As in: "Dude, that rocks Natick!"
An explaination of the phrase. (Sort of.)
by Biz Stone
There is no mall in the snobby suburb of Wellesley, Massachusetts. To visit the cineplex, shop for the holidays, or buy in bulk, one must drive to the next town. That town is Natick. Route 9 is the quickest way to go. You can’t take this route without passing under a particular bridge. This bridge spans the town line between Wellesley and Natick and it’s the nexus that is the origin of a phrase which will soon make its way into permanent American vernacular speech.
When I attended Wellesley High school in the 1990s, many students subscribed to the idea that the residents of Natick had "big hair," drove only beaten-up Pontiac Trans-Ams, and rocked exclusively to the band Aerosmith. This is just how it was. They were asses.
On the Wellesley side of the aforementioned bridge, someone—in a fit of Aerosmithian enrapture—spraypainted the words, "Aerosmith Rocks Natick" in big, drippy capitals. You couldn’t drive to Natick without reading "Aerosmith Rocks Natick." You didn’t see it driving the other way, but going from Wellesley to Natick you were reminded every time that, in fact, "Aerosmith Rocks Natick." And what is wrong with that, pray tell?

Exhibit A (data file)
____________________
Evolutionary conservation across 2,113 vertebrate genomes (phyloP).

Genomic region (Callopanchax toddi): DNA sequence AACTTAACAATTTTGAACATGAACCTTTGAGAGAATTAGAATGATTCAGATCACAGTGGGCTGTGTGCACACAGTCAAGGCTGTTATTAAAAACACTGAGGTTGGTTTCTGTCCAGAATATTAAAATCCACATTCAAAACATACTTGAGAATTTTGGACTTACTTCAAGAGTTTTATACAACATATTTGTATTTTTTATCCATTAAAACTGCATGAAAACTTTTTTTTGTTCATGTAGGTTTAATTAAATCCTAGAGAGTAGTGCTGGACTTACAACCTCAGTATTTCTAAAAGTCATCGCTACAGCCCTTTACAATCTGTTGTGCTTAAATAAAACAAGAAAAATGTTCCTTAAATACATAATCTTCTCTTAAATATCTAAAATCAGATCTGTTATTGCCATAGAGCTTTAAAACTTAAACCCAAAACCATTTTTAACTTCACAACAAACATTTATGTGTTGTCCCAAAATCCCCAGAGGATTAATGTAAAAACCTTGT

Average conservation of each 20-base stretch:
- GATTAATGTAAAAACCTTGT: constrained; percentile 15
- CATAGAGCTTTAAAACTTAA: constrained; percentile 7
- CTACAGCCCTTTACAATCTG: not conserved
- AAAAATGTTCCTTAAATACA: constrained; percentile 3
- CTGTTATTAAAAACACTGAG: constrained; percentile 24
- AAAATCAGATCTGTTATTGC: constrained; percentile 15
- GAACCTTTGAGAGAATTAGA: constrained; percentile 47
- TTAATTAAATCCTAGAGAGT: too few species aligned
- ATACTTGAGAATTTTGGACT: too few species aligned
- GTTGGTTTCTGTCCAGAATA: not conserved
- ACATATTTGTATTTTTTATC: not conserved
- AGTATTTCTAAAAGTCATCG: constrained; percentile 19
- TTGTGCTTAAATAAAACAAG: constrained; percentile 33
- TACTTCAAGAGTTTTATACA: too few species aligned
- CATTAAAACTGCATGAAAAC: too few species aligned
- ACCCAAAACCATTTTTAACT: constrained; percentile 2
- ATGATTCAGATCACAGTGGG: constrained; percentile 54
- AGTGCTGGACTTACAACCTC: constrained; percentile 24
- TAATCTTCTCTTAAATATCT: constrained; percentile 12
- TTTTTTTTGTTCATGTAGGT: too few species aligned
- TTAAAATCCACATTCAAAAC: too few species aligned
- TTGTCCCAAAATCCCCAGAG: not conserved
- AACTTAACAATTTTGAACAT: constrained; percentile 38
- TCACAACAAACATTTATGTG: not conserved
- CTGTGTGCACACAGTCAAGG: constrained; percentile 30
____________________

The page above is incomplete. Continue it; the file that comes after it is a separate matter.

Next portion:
Some years later, I recalled the bridge. I imagined that the author of the phrase had an overwhelming gusto for both the band Aerosmith and the town of Natick—two great tastes that taste great together. It is at this point that you, gentle reader, must make a leap of faith.
Somehow, I reasoned that if I replaced the word "Aerosmith" with any other word but kept the "Natick" part of the phrase intact, it would work towards recapturing the original level of enthusiasm the author felt when he or she created the masterpiece. If you don't believe me, try it yourself. Say, "I don't care what anybody thinks, I rock Natick." See? Don't you already feel like you could kick some wicked pissa ass at the local Dunkin' Donuts?
I began using the phrase for related scenarios and soon discovered that a fellow alumni of Wellesley High, Greg Yaitanes was also using the adapted phrase. In fact, he was using it profusely in his professional life it was serving him well. This only encouraged me to use it with greater frequency and it has served me well too. I highly recommend the phrase. It rocks Natick.